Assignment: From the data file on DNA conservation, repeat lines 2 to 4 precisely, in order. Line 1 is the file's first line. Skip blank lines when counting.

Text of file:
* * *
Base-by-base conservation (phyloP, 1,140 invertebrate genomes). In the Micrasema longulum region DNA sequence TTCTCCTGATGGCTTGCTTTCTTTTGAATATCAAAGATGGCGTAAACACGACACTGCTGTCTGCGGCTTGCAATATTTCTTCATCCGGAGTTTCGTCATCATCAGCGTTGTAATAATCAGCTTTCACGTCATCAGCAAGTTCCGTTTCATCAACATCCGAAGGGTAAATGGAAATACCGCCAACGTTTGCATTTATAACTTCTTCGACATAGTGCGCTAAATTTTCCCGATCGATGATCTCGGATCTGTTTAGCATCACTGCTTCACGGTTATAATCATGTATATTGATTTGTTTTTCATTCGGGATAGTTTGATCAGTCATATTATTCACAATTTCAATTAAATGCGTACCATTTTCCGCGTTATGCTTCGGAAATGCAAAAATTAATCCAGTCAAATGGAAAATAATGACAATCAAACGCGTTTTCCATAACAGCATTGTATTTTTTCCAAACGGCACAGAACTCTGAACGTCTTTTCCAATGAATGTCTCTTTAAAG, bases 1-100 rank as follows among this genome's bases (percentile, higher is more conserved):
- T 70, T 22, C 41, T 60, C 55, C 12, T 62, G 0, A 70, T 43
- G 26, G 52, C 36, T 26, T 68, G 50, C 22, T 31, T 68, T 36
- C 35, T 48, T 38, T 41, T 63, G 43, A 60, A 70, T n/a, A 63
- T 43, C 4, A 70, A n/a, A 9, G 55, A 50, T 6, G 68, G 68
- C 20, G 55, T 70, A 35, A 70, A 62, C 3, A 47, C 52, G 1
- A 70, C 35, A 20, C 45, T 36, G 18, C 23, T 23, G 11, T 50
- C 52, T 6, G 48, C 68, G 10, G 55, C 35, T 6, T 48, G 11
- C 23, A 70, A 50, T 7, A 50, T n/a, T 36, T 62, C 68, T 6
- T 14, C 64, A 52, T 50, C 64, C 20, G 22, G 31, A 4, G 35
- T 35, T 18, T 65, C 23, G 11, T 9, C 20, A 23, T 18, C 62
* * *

- T 70, T 22, C 41, T 60, C 55, C 12, T 62, G 0, A 70, T 43
- G 26, G 52, C 36, T 26, T 68, G 50, C 22, T 31, T 68, T 36
- C 35, T 48, T 38, T 41, T 63, G 43, A 60, A 70, T n/a, A 63